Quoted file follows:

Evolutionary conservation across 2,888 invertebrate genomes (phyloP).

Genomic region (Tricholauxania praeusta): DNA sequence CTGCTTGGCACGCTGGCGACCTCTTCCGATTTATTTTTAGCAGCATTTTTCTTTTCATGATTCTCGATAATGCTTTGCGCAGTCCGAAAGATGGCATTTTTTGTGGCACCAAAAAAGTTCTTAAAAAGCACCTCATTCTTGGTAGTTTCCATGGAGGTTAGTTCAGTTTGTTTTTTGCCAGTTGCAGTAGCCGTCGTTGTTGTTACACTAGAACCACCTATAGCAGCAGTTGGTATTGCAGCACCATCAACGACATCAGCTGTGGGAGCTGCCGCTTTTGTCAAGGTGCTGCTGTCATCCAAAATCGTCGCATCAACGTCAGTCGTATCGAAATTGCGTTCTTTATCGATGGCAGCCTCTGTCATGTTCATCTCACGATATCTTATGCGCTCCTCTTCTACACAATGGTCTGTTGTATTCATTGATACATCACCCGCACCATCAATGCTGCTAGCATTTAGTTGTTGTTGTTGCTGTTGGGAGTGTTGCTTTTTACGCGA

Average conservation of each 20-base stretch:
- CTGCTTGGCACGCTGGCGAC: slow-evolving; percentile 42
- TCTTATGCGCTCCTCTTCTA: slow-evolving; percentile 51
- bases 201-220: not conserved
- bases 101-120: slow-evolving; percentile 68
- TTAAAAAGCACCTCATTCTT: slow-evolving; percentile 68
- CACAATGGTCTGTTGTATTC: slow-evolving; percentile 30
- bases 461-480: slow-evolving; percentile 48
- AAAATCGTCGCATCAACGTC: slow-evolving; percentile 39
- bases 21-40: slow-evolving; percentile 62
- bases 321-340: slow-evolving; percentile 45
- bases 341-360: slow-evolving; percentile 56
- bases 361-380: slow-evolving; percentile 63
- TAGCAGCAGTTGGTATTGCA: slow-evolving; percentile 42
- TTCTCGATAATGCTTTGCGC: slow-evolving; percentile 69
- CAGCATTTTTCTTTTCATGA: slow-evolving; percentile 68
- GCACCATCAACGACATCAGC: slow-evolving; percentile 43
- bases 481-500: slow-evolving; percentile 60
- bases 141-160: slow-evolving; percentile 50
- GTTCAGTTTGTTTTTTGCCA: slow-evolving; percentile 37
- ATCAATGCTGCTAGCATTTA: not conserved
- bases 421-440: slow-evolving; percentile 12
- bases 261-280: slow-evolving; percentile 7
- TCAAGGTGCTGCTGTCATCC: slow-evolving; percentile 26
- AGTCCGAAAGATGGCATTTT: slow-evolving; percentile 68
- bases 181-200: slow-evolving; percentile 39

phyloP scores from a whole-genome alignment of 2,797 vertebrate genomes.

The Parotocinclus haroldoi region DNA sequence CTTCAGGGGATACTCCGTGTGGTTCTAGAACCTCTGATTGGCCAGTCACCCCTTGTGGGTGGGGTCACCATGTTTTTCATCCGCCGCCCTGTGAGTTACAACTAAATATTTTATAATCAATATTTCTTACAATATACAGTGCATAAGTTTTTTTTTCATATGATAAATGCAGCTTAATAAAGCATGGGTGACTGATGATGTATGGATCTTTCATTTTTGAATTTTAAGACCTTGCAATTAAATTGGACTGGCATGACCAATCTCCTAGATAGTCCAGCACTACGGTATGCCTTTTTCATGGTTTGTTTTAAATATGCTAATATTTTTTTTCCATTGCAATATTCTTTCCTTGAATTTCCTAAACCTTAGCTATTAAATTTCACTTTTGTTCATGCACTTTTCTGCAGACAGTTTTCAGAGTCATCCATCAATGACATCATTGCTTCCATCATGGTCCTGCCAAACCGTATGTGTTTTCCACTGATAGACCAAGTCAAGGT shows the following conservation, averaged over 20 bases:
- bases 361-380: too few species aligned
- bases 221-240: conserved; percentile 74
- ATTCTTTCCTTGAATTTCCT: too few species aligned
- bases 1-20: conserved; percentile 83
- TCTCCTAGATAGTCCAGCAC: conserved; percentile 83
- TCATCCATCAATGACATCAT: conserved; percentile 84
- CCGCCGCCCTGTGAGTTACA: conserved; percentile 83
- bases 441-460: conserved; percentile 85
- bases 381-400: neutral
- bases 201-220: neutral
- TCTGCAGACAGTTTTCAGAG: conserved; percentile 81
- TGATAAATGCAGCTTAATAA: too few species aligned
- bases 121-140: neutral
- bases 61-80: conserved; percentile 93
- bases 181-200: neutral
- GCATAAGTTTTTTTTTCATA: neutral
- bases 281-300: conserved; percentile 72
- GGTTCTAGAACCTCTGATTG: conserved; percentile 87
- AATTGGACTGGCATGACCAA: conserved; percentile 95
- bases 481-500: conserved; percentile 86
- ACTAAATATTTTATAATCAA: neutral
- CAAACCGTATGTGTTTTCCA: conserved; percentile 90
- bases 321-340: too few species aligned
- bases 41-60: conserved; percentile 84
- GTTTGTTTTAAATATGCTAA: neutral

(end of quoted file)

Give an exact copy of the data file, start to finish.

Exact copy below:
Evolutionary conservation across 2,888 invertebrate genomes (phyloP).

Genomic region (Tricholauxania praeusta): DNA sequence CTGCTTGGCACGCTGGCGACCTCTTCCGATTTATTTTTAGCAGCATTTTTCTTTTCATGATTCTCGATAATGCTTTGCGCAGTCCGAAAGATGGCATTTTTTGTGGCACCAAAAAAGTTCTTAAAAAGCACCTCATTCTTGGTAGTTTCCATGGAGGTTAGTTCAGTTTGTTTTTTGCCAGTTGCAGTAGCCGTCGTTGTTGTTACACTAGAACCACCTATAGCAGCAGTTGGTATTGCAGCACCATCAACGACATCAGCTGTGGGAGCTGCCGCTTTTGTCAAGGTGCTGCTGTCATCCAAAATCGTCGCATCAACGTCAGTCGTATCGAAATTGCGTTCTTTATCGATGGCAGCCTCTGTCATGTTCATCTCACGATATCTTATGCGCTCCTCTTCTACACAATGGTCTGTTGTATTCATTGATACATCACCCGCACCATCAATGCTGCTAGCATTTAGTTGTTGTTGTTGCTGTTGGGAGTGTTGCTTTTTACGCGA

Average conservation of each 20-base stretch:
- CTGCTTGGCACGCTGGCGAC: slow-evolving; percentile 42
- TCTTATGCGCTCCTCTTCTA: slow-evolving; percentile 51
- bases 201-220: not conserved
- bases 101-120: slow-evolving; percentile 68
- TTAAAAAGCACCTCATTCTT: slow-evolving; percentile 68
- CACAATGGTCTGTTGTATTC: slow-evolving; percentile 30
- bases 461-480: slow-evolving; percentile 48
- AAAATCGTCGCATCAACGTC: slow-evolving; percentile 39
- bases 21-40: slow-evolving; percentile 62
- bases 321-340: slow-evolving; percentile 45
- bases 341-360: slow-evolving; percentile 56
- bases 361-380: slow-evolving; percentile 63
- TAGCAGCAGTTGGTATTGCA: slow-evolving; percentile 42
- TTCTCGATAATGCTTTGCGC: slow-evolving; percentile 69
- CAGCATTTTTCTTTTCATGA: slow-evolving; percentile 68
- GCACCATCAACGACATCAGC: slow-evolving; percentile 43
- bases 481-500: slow-evolving; percentile 60
- bases 141-160: slow-evolving; percentile 50
- GTTCAGTTTGTTTTTTGCCA: slow-evolving; percentile 37
- ATCAATGCTGCTAGCATTTA: not conserved
- bases 421-440: slow-evolving; percentile 12
- bases 261-280: slow-evolving; percentile 7
- TCAAGGTGCTGCTGTCATCC: slow-evolving; percentile 26
- AGTCCGAAAGATGGCATTTT: slow-evolving; percentile 68
- bases 181-200: slow-evolving; percentile 39

phyloP scores from a whole-genome alignment of 2,797 vertebrate genomes.

The Parotocinclus haroldoi region DNA sequence CTTCAGGGGATACTCCGTGTGGTTCTAGAACCTCTGATTGGCCAGTCACCCCTTGTGGGTGGGGTCACCATGTTTTTCATCCGCCGCCCTGTGAGTTACAACTAAATATTTTATAATCAATATTTCTTACAATATACAGTGCATAAGTTTTTTTTTCATATGATAAATGCAGCTTAATAAAGCATGGGTGACTGATGATGTATGGATCTTTCATTTTTGAATTTTAAGACCTTGCAATTAAATTGGACTGGCATGACCAATCTCCTAGATAGTCCAGCACTACGGTATGCCTTTTTCATGGTTTGTTTTAAATATGCTAATATTTTTTTTCCATTGCAATATTCTTTCCTTGAATTTCCTAAACCTTAGCTATTAAATTTCACTTTTGTTCATGCACTTTTCTGCAGACAGTTTTCAGAGTCATCCATCAATGACATCATTGCTTCCATCATGGTCCTGCCAAACCGTATGTGTTTTCCACTGATAGACCAAGTCAAGGT shows the following conservation, averaged over 20 bases:
- bases 361-380: too few species aligned
- bases 221-240: conserved; percentile 74
- ATTCTTTCCTTGAATTTCCT: too few species aligned
- bases 1-20: conserved; percentile 83
- TCTCCTAGATAGTCCAGCAC: conserved; percentile 83
- TCATCCATCAATGACATCAT: conserved; percentile 84
- CCGCCGCCCTGTGAGTTACA: conserved; percentile 83
- bases 441-460: conserved; percentile 85
- bases 381-400: neutral
- bases 201-220: neutral
- TCTGCAGACAGTTTTCAGAG: conserved; percentile 81
- TGATAAATGCAGCTTAATAA: too few species aligned
- bases 121-140: neutral
- bases 61-80: conserved; percentile 93
- bases 181-200: neutral
- GCATAAGTTTTTTTTTCATA: neutral
- bases 281-300: conserved; percentile 72
- GGTTCTAGAACCTCTGATTG: conserved; percentile 87
- AATTGGACTGGCATGACCAA: conserved; percentile 95
- bases 481-500: conserved; percentile 86
- ACTAAATATTTTATAATCAA: neutral
- CAAACCGTATGTGTTTTCCA: conserved; percentile 90
- bases 321-340: too few species aligned
- bases 41-60: conserved; percentile 84
- GTTTGTTTTAAATATGCTAA: neutral